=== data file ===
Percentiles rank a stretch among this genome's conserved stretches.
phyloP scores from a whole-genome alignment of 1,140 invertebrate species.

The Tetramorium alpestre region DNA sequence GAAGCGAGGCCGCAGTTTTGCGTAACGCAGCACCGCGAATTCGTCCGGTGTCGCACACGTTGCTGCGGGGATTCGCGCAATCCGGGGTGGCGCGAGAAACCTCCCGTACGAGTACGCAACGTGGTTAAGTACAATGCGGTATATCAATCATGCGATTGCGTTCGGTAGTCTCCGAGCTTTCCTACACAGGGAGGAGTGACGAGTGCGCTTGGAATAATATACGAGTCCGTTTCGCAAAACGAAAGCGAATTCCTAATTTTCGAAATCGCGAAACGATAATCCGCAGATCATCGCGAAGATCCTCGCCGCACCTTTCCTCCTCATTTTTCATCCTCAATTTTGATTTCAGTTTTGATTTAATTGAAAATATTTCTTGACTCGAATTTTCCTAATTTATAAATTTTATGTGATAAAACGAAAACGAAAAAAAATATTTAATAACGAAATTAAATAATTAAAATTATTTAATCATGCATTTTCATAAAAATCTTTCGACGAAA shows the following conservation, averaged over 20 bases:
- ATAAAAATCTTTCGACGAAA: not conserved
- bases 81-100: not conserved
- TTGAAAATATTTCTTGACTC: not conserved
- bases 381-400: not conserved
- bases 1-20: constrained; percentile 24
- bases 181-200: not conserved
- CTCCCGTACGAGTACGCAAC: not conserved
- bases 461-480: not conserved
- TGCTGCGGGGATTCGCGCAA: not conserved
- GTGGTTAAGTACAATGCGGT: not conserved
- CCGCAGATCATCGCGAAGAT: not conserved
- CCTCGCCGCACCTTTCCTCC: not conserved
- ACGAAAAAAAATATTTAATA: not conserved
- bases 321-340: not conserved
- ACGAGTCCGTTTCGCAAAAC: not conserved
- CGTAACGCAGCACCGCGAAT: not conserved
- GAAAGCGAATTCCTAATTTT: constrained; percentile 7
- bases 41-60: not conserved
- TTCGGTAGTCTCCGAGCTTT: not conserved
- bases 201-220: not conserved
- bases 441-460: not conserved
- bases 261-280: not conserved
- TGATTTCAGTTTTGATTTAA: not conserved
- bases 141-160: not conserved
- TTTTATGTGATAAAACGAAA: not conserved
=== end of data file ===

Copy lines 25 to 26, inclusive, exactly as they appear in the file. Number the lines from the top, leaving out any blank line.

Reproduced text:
- bases 261-280: not conserved
- TGATTTCAGTTTTGATTTAA: not conserved